Wisconsin Gov. Scott Walker was sued Monday on behalf of four same-sex couples seeking the right to marry in the state and to overturn a state law that makes it a crime for them to marry in another state.
The complaint, filed in federal court in Madison by the American Civil Liberties Union, is the latest by advocates seeking to expand recognition for gay couples beyond the 17 states where such marriages are allowed. Similar litigation is pending in Pennsylvania, Virginia, Florida, Michigan and Utah.
“More and more Americans over the past few years accept the idea that same-sex couples and their families shouldn’t be treated differently,” said John Knight, a lawyer with the ACLU Lesbian Gay Bisexual and Transgender Project. “It is our hope that Wisconsin will soon join the other 17 states in granting the freedom to marry.”
Advocates of gay marriage moved the fight for recognition to the state level after the U.S. Supreme Court’s decision in June that left standing an order ending California’s ban on same-sex marriage. The ruling also struck down a law that denied federal benefits to gay couples.
The court didn’t say whether similar state laws should also be struck down, leaving lower courts to grapple with that issue.
New Mexico was barred by its highest court on Dec. 19 from denying same-sex couples the right to marry. Last month, Virginia Attorney General Mark Herring said he would seek to overturn his state’s ban, comparing it to a prohibition on interracial unions. He is the fourth state attorney general to refuse to defend such a law.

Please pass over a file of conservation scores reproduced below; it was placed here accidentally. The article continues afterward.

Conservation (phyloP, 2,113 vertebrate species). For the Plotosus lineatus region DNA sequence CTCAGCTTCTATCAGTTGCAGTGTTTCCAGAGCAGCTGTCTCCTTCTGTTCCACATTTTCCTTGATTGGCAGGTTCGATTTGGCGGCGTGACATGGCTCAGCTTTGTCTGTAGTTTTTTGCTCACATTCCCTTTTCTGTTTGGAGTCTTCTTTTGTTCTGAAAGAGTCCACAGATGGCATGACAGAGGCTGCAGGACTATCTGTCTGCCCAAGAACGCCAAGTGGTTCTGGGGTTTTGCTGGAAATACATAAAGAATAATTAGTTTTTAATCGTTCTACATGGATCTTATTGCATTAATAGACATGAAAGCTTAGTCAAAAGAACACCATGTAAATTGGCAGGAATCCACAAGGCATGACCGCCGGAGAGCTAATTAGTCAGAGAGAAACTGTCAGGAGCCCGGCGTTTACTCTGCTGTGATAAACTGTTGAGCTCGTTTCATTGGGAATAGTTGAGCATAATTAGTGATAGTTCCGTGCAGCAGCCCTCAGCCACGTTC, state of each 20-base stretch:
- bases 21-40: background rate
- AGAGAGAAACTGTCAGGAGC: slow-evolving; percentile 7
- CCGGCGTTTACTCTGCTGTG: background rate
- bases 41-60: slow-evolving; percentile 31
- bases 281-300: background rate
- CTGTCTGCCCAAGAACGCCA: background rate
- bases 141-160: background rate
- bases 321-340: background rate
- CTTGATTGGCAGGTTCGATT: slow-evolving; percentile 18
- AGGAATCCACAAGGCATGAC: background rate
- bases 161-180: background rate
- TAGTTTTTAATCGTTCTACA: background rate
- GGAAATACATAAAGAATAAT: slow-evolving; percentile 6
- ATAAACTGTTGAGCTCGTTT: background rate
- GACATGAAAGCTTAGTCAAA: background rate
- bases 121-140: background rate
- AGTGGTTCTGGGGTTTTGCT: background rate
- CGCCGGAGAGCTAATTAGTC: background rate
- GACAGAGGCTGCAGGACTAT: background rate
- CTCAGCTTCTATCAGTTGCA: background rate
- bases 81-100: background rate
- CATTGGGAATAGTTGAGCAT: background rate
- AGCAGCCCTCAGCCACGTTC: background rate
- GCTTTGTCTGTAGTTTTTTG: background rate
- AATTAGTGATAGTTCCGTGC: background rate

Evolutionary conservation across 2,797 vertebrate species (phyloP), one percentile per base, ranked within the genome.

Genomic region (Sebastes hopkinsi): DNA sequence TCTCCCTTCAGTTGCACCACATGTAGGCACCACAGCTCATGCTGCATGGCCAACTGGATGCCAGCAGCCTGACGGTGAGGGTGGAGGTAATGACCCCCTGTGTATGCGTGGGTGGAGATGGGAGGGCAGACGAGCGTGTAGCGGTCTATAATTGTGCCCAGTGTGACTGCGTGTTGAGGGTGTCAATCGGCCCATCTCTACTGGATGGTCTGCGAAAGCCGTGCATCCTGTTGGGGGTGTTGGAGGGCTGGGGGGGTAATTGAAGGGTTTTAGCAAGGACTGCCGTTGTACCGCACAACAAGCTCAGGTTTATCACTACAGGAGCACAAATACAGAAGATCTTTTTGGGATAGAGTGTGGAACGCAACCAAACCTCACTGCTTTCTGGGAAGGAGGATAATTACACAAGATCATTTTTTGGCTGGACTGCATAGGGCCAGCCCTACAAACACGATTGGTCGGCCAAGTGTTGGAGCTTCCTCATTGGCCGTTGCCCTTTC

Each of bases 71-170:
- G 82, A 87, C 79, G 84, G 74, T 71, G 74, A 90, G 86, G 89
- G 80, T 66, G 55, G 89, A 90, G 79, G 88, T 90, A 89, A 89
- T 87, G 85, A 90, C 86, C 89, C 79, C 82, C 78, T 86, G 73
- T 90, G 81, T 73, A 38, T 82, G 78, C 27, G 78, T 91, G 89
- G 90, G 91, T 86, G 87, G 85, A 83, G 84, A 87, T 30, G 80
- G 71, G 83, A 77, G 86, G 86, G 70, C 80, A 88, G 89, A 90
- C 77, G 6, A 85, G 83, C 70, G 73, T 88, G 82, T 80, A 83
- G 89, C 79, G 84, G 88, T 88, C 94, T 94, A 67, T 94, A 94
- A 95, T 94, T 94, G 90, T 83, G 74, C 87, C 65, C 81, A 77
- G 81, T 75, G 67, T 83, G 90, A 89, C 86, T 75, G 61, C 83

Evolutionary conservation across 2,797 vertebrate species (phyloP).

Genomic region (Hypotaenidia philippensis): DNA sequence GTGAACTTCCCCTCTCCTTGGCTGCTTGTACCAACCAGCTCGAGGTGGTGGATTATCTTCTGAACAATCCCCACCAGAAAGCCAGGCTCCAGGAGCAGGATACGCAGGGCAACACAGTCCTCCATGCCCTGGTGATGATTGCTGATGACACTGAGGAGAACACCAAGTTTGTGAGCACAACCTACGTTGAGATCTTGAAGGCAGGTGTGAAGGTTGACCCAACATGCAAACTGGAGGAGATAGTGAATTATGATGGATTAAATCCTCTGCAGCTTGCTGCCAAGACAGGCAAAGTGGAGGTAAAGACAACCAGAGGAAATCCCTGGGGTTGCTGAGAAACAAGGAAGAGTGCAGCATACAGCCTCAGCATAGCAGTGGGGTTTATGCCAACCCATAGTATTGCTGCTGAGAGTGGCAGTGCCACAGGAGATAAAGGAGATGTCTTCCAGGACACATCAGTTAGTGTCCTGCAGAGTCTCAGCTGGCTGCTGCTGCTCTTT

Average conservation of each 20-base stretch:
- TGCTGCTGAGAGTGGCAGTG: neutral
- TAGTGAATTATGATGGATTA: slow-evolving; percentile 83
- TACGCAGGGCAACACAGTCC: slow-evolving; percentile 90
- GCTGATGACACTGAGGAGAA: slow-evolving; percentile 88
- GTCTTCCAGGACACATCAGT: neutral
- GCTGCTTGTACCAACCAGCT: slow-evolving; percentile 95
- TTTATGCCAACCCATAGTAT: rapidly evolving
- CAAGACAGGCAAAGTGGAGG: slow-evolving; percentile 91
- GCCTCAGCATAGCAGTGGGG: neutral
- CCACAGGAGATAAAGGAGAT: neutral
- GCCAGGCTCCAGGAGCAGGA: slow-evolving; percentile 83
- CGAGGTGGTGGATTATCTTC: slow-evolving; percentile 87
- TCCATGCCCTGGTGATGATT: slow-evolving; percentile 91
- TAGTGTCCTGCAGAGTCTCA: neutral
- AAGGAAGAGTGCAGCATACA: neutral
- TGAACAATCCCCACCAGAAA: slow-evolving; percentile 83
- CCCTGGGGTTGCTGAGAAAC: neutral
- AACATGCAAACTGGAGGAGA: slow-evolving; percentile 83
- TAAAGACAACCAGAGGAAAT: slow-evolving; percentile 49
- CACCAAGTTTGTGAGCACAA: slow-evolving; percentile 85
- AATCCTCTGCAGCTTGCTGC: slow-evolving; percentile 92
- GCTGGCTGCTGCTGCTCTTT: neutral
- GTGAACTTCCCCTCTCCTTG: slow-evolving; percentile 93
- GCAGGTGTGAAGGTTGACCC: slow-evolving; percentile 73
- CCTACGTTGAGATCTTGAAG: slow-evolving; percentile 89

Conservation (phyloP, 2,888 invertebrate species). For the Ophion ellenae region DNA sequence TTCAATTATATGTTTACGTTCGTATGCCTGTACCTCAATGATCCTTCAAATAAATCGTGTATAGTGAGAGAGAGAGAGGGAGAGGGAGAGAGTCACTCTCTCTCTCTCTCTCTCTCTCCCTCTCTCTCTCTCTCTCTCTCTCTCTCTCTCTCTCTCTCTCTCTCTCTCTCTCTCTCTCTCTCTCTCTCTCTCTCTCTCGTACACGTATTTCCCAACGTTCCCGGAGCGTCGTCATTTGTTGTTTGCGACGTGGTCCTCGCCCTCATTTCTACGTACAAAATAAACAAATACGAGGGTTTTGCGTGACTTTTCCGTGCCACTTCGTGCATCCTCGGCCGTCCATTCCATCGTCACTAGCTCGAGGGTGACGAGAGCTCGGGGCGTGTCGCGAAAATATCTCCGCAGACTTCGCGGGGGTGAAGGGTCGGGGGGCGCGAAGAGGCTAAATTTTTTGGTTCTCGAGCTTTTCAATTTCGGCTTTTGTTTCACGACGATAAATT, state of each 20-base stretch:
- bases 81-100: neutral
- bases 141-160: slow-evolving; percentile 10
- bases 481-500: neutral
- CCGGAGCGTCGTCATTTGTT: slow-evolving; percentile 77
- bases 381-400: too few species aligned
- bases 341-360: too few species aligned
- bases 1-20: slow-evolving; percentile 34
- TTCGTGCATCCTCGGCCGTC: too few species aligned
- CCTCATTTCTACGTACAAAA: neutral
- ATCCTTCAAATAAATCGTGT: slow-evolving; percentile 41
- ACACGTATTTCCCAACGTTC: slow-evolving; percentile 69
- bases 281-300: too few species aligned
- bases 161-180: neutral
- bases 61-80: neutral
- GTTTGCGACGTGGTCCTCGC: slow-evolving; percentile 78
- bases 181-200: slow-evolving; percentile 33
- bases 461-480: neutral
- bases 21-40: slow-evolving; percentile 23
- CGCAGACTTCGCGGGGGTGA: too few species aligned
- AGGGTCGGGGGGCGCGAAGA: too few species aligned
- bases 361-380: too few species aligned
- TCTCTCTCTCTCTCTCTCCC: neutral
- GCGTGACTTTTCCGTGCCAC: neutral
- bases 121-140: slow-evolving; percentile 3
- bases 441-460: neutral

Tom Evenson, a spokesman for Walker, a Republican, didn’t return an email seeking comment on the suit.
In an email, Wisconsin Attorney General J.B. Van Hollen, also a Republican, said he plans to “vigorously defend” the state’s marriage law.
“This constitutional amendment was approved by a large majority of Wisconsin residents,” Van Hollen said. “I believe the amendment is constitutional.”
Wisconsin’s ban violates the U.S. Constitution’s guarantees of due process and equal protection, according to the complaint. The law sends a message that lesbians, gay men, and their children are “second-class citizens,” the ACLU said.
“The only way for Wisconsin couples to get the federal protections that come with marriage is for them to go out of state to marry,” the ACLU said. “But Wisconsin law says that may be a crime punishable by nine months in jail and a $10,000 fine.”
The statute makes it a criminal offense to go outside the state to “contract a marriage prohibited under the laws of Wisconsin.”
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